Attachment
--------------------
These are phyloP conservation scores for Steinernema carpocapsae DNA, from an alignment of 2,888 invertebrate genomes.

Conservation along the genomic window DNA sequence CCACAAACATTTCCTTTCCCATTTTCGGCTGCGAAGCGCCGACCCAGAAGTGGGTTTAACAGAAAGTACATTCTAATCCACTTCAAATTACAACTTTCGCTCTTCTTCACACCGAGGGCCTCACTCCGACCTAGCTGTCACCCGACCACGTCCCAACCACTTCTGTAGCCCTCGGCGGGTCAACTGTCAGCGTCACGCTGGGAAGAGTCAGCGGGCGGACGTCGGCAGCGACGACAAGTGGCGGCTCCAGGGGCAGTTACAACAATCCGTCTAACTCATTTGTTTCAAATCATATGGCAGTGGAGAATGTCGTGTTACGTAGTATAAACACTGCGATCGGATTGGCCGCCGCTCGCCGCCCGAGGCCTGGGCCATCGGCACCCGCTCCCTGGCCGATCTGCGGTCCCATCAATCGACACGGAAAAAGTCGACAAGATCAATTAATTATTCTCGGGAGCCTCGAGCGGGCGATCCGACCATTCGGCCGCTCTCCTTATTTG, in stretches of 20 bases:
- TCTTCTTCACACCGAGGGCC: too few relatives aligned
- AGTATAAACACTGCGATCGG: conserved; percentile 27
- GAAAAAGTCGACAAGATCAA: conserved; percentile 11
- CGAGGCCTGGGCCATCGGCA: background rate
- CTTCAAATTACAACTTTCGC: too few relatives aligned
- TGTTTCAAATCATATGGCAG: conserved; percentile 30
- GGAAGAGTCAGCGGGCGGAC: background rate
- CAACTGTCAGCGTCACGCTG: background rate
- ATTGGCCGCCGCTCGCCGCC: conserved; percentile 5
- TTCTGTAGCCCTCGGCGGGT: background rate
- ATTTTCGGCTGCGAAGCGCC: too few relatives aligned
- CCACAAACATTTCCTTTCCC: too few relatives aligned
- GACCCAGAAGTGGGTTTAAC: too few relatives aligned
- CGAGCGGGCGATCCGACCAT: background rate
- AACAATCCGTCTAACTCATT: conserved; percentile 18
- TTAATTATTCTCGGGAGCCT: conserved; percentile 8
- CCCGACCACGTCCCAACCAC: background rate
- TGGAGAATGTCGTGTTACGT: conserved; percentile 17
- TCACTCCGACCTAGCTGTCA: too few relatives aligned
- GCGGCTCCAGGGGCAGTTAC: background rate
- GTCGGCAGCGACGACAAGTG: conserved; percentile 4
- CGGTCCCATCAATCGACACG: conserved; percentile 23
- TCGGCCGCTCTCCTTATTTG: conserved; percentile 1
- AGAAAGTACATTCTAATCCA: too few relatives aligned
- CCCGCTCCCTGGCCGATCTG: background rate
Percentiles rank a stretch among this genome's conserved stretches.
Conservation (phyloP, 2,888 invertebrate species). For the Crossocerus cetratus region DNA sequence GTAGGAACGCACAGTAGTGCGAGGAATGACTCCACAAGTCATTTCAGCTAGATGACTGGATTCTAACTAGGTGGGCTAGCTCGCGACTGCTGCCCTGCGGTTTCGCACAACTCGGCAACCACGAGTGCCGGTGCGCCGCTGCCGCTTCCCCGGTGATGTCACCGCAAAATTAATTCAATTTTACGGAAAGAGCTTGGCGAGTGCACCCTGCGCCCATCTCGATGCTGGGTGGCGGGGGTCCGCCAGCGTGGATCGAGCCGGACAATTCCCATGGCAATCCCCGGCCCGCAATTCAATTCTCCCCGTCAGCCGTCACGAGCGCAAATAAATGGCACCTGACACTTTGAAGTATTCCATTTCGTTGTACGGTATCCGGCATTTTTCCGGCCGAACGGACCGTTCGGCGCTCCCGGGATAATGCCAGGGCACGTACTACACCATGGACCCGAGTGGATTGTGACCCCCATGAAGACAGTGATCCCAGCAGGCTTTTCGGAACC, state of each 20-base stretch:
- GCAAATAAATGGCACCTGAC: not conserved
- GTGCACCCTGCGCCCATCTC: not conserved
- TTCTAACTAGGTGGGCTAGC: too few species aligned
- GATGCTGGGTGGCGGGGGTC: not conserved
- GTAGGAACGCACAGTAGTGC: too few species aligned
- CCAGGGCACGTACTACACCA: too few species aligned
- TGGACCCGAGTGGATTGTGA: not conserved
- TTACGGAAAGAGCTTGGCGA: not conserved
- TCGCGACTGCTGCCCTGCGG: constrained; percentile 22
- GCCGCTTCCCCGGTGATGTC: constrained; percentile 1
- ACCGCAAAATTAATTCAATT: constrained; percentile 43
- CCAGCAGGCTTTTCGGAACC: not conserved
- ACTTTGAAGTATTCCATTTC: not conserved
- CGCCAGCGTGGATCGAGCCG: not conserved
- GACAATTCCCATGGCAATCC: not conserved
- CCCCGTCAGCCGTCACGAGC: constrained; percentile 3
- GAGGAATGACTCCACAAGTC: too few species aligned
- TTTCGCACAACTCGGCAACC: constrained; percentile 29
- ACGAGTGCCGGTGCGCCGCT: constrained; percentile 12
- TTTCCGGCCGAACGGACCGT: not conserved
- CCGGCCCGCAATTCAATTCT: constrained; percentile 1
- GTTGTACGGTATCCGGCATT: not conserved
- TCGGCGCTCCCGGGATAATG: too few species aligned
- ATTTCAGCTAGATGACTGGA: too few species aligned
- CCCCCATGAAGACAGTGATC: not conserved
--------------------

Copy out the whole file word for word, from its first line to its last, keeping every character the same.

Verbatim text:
These are phyloP conservation scores for Steinernema carpocapsae DNA, from an alignment of 2,888 invertebrate genomes.

Conservation along the genomic window DNA sequence CCACAAACATTTCCTTTCCCATTTTCGGCTGCGAAGCGCCGACCCAGAAGTGGGTTTAACAGAAAGTACATTCTAATCCACTTCAAATTACAACTTTCGCTCTTCTTCACACCGAGGGCCTCACTCCGACCTAGCTGTCACCCGACCACGTCCCAACCACTTCTGTAGCCCTCGGCGGGTCAACTGTCAGCGTCACGCTGGGAAGAGTCAGCGGGCGGACGTCGGCAGCGACGACAAGTGGCGGCTCCAGGGGCAGTTACAACAATCCGTCTAACTCATTTGTTTCAAATCATATGGCAGTGGAGAATGTCGTGTTACGTAGTATAAACACTGCGATCGGATTGGCCGCCGCTCGCCGCCCGAGGCCTGGGCCATCGGCACCCGCTCCCTGGCCGATCTGCGGTCCCATCAATCGACACGGAAAAAGTCGACAAGATCAATTAATTATTCTCGGGAGCCTCGAGCGGGCGATCCGACCATTCGGCCGCTCTCCTTATTTG, in stretches of 20 bases:
- TCTTCTTCACACCGAGGGCC: too few relatives aligned
- AGTATAAACACTGCGATCGG: conserved; percentile 27
- GAAAAAGTCGACAAGATCAA: conserved; percentile 11
- CGAGGCCTGGGCCATCGGCA: background rate
- CTTCAAATTACAACTTTCGC: too few relatives aligned
- TGTTTCAAATCATATGGCAG: conserved; percentile 30
- GGAAGAGTCAGCGGGCGGAC: background rate
- CAACTGTCAGCGTCACGCTG: background rate
- ATTGGCCGCCGCTCGCCGCC: conserved; percentile 5
- TTCTGTAGCCCTCGGCGGGT: background rate
- ATTTTCGGCTGCGAAGCGCC: too few relatives aligned
- CCACAAACATTTCCTTTCCC: too few relatives aligned
- GACCCAGAAGTGGGTTTAAC: too few relatives aligned
- CGAGCGGGCGATCCGACCAT: background rate
- AACAATCCGTCTAACTCATT: conserved; percentile 18
- TTAATTATTCTCGGGAGCCT: conserved; percentile 8
- CCCGACCACGTCCCAACCAC: background rate
- TGGAGAATGTCGTGTTACGT: conserved; percentile 17
- TCACTCCGACCTAGCTGTCA: too few relatives aligned
- GCGGCTCCAGGGGCAGTTAC: background rate
- GTCGGCAGCGACGACAAGTG: conserved; percentile 4
- CGGTCCCATCAATCGACACG: conserved; percentile 23
- TCGGCCGCTCTCCTTATTTG: conserved; percentile 1
- AGAAAGTACATTCTAATCCA: too few relatives aligned
- CCCGCTCCCTGGCCGATCTG: background rate
Percentiles rank a stretch among this genome's conserved stretches.
Conservation (phyloP, 2,888 invertebrate species). For the Crossocerus cetratus region DNA sequence GTAGGAACGCACAGTAGTGCGAGGAATGACTCCACAAGTCATTTCAGCTAGATGACTGGATTCTAACTAGGTGGGCTAGCTCGCGACTGCTGCCCTGCGGTTTCGCACAACTCGGCAACCACGAGTGCCGGTGCGCCGCTGCCGCTTCCCCGGTGATGTCACCGCAAAATTAATTCAATTTTACGGAAAGAGCTTGGCGAGTGCACCCTGCGCCCATCTCGATGCTGGGTGGCGGGGGTCCGCCAGCGTGGATCGAGCCGGACAATTCCCATGGCAATCCCCGGCCCGCAATTCAATTCTCCCCGTCAGCCGTCACGAGCGCAAATAAATGGCACCTGACACTTTGAAGTATTCCATTTCGTTGTACGGTATCCGGCATTTTTCCGGCCGAACGGACCGTTCGGCGCTCCCGGGATAATGCCAGGGCACGTACTACACCATGGACCCGAGTGGATTGTGACCCCCATGAAGACAGTGATCCCAGCAGGCTTTTCGGAACC, state of each 20-base stretch:
- GCAAATAAATGGCACCTGAC: not conserved
- GTGCACCCTGCGCCCATCTC: not conserved
- TTCTAACTAGGTGGGCTAGC: too few species aligned
- GATGCTGGGTGGCGGGGGTC: not conserved
- GTAGGAACGCACAGTAGTGC: too few species aligned
- CCAGGGCACGTACTACACCA: too few species aligned
- TGGACCCGAGTGGATTGTGA: not conserved
- TTACGGAAAGAGCTTGGCGA: not conserved
- TCGCGACTGCTGCCCTGCGG: constrained; percentile 22
- GCCGCTTCCCCGGTGATGTC: constrained; percentile 1
- ACCGCAAAATTAATTCAATT: constrained; percentile 43
- CCAGCAGGCTTTTCGGAACC: not conserved
- ACTTTGAAGTATTCCATTTC: not conserved
- CGCCAGCGTGGATCGAGCCG: not conserved
- GACAATTCCCATGGCAATCC: not conserved
- CCCCGTCAGCCGTCACGAGC: constrained; percentile 3
- GAGGAATGACTCCACAAGTC: too few species aligned
- TTTCGCACAACTCGGCAACC: constrained; percentile 29
- ACGAGTGCCGGTGCGCCGCT: constrained; percentile 12
- TTTCCGGCCGAACGGACCGT: not conserved
- CCGGCCCGCAATTCAATTCT: constrained; percentile 1
- GTTGTACGGTATCCGGCATT: not conserved
- TCGGCGCTCCCGGGATAATG: too few species aligned
- ATTTCAGCTAGATGACTGGA: too few species aligned
- CCCCCATGAAGACAGTGATC: not conserved